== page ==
James Madison has FBS look, but staying put at FCS level for now
HARRISONBURG, Va.—It is obvious to see how James Madison University could add another two-tier side to Bridgeforth Stadium and turn its impressive Division I FCS facility into one suitable for FBS. Knock down the old bleachers and a building sitting behind them and, presto, the Dukes suddenly have a 40,000-seat stadium that would fit perfectly in, say, the American Athletic Conference.
The plans have been drawn. When JMU expanded Bridgeforth to its current 25,000-seat capacity in 2011, architects put on paper what would need to be done to make the stadium bigger-time.
The school isn't yet ready to pull the trigger. Like the program the Dukes are jostling with for superiority in FCS, North Dakota State, JMU doesn't believe the time is right to leave FCS. And like the Bison, JMU officials say they'd pick up the phone if the right conference called. That doesn't mean they'd go, but the Dukes would listen. Perhaps intently.
JMU athletic director Jeff Bourne gets a look on his face like he's been asked about FBS a million times. That's because Bourne estimates he's been asked about the Dukes moving to FBS about a million times.
"The response to that hasn't changed," Bourne said. "We will look at options that are beneficial to us and meet the criteria for us to be successful. Right now, I don't see an option like that."
If that sounds familiar, that's because it's only the exact response NDSU president Dean Bresciani and athletic director Matt Larsen have been giving for years when they are asked about the Bison moving to FBS.
It's natural for fans to wonder about the future of both these schools, given NDSU has won six of the last seven national championships and JMU won one in 2016 and was runner-up last season. In the Bison's case, one has to ask if there's anything left to accomplish in FCS. In the Dukes' case, one need only look around at the huge campus that is home to 22,000 students and the facilities that look a notch above FCS to ask if they wouldn't be a better fit in a bigger conference.
JMU athletics has a budget of nearly $50 million, which ranks it 62nd in the NCAA, according to a database compiled by USA Today. That puts it in the ballpark with FBS schools in the AAC and the Mountain West. NDSU's budget is about $27 million, ranking it 115th.
"We have studied the issue, but right now we are focused on winning another FCS national championship and being competitive nationally every year," JMU president Jonathan Alger said.
Alger, like Bresciani at NDSU, says JMU will continue to monitor the college athletics landscape but doesn't foresee a move up being any easier soon. Alger said TV contracts for so-called Group of Five schools, lesser Division I conferences below the Power Five leagues like the Atlantic Coast Conference and others, aren't lucrative enough to make a move worthwhile in most cases.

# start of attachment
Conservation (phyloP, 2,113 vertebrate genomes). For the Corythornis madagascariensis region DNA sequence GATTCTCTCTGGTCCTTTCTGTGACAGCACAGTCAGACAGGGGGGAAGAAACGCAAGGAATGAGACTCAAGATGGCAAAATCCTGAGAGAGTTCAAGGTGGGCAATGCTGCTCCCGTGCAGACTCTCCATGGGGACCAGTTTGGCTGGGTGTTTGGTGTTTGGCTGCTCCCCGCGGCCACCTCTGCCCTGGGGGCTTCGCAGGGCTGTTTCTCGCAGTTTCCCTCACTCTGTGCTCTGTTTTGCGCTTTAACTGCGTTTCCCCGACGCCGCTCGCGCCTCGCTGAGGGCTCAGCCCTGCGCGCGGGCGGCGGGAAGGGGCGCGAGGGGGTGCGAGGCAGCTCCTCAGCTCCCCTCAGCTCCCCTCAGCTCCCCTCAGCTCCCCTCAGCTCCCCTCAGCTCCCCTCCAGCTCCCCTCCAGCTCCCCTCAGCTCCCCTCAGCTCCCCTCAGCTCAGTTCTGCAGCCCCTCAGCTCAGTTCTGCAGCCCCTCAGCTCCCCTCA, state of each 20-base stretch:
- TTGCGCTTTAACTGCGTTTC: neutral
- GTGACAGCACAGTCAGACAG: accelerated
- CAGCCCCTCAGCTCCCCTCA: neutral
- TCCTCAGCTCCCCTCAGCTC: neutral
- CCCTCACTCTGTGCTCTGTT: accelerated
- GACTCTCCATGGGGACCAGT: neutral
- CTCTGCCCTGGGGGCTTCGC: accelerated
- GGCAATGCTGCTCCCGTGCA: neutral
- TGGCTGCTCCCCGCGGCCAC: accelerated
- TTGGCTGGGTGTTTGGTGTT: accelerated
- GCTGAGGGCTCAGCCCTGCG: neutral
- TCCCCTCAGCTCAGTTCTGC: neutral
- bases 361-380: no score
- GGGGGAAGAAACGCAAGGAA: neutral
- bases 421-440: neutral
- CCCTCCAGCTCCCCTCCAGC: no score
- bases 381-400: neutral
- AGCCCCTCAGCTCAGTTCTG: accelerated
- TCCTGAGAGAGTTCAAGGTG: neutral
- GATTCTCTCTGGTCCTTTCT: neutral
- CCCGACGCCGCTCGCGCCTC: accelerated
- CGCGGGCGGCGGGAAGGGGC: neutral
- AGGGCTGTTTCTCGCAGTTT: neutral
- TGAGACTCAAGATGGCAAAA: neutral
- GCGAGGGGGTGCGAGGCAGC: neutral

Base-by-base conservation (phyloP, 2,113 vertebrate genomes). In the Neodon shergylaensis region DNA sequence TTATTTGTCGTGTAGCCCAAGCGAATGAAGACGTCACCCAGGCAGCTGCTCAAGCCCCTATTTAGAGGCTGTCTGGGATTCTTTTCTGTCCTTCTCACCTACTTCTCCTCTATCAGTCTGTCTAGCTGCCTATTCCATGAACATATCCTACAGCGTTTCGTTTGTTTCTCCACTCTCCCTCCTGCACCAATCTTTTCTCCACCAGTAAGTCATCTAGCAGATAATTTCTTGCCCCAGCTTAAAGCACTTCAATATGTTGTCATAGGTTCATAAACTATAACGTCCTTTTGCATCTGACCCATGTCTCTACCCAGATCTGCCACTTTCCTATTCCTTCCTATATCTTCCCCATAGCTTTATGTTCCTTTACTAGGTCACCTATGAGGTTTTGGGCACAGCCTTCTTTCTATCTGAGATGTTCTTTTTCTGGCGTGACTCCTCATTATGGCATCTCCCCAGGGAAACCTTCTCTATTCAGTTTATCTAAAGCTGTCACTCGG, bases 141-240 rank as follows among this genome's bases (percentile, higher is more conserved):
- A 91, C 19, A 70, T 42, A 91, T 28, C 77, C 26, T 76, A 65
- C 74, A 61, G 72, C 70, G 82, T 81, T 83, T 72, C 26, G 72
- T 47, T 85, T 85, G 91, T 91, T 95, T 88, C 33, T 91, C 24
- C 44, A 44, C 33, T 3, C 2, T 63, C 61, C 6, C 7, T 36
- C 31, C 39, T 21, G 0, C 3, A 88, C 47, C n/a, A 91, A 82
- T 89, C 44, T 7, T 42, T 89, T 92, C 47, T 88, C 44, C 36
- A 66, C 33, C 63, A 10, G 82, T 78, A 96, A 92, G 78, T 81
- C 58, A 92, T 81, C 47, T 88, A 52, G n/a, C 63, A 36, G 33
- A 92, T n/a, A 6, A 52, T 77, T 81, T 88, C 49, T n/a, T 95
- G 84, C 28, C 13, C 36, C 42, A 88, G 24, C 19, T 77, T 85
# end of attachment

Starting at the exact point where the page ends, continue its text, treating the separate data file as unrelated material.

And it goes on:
"It's a financial model that doesn't work," said Dukes booster Larry Caudle, past president of the JMU Alumni Association. "It's purgatory, going somewhere like the Sun Belt Conference. That's what I call it. Frankly, we'd go bankrupt and we'd lose the momentum we've built in our program."
Other regional schools that had success in FCS have moved to FBS recently and joined smaller leagues like the Sun Belt and Conference USA. Appalachian State, Georgia Southern and Coastal Carolina are in the Sun Belt. Old Dominion joined Conference USA.
"I think today if the administration here was offered a spot in Conference USA they would say 'no' and they would be right to do so," Caudle said. "I just don't see the attraction of giving away what we have with a chance to play for a national championship, and the best we're going to do is get invited to the Bahamas Bowl a couple of days before Christmas."
It's the age-old debate among top-level FCS schools—do you gain enough by joining FBS?
One conference might be attractive enough to lure JMU. The AAC includes Central Florida, Cincinnati, Houston and South Florida in a 12-team, two-division league and views itself a notch above leagues like the Sun Belt and Conference USA. The Dukes would fit nicely into the East Division with Cincinnati, Central Florida, South Florida, East Carolina, Temple and Connecticut.
If the AAC called, "I think we'd probably give them a call back," Bourne said.
That gives JMU one advantage over NDSU in the FBS landscape. The Dukes could fit in geographically with the AAC East. The Bison have nowhere to go and if a conference like the Mountain West called, NDSU would be so far out of the league's geographic footprint that it would be cost prohibitive.
For now, fans and the JMU administration are focused on trying to win another FCS national title and maintain their spot at the top of the division and continuing to challenge NDSU.
"With the success we've had the last five years, there's all kinds of talk about moving up," said Les Branich, a major donor and the quarterback on the Dukes' first football team in 1972. "I would like to see us stay in FCS. The chance to be at the top of the division and compete for national championships I think outweighs being a lower level FBS team."